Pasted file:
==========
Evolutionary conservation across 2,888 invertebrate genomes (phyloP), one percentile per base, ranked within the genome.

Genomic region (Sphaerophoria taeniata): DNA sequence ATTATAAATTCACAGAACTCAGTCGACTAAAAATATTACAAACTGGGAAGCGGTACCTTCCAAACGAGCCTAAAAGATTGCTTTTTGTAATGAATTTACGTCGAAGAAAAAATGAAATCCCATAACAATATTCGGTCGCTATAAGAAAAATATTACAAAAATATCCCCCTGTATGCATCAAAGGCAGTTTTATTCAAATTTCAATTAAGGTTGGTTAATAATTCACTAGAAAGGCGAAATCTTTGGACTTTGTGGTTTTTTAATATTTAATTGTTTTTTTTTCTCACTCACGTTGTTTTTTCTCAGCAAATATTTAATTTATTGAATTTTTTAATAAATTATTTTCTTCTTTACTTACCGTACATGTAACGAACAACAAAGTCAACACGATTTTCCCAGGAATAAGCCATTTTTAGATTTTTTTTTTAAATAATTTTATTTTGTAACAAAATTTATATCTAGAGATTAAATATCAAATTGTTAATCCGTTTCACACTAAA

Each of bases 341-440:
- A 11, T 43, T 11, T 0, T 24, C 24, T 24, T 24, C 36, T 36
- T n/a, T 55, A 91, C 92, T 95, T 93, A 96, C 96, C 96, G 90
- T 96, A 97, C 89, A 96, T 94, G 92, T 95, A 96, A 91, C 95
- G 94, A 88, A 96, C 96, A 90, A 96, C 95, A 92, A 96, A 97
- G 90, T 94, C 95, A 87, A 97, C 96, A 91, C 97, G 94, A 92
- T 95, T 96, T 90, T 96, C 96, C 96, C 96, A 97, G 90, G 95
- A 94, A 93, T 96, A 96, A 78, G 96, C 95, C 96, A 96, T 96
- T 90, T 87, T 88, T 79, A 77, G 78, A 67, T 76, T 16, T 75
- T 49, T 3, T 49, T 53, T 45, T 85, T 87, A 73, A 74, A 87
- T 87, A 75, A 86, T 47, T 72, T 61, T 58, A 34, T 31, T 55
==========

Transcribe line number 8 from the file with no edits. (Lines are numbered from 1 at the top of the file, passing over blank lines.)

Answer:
- G 90, T 94, C 95, A 87, A 97, C 96, A 91, C 97, G 94, A 92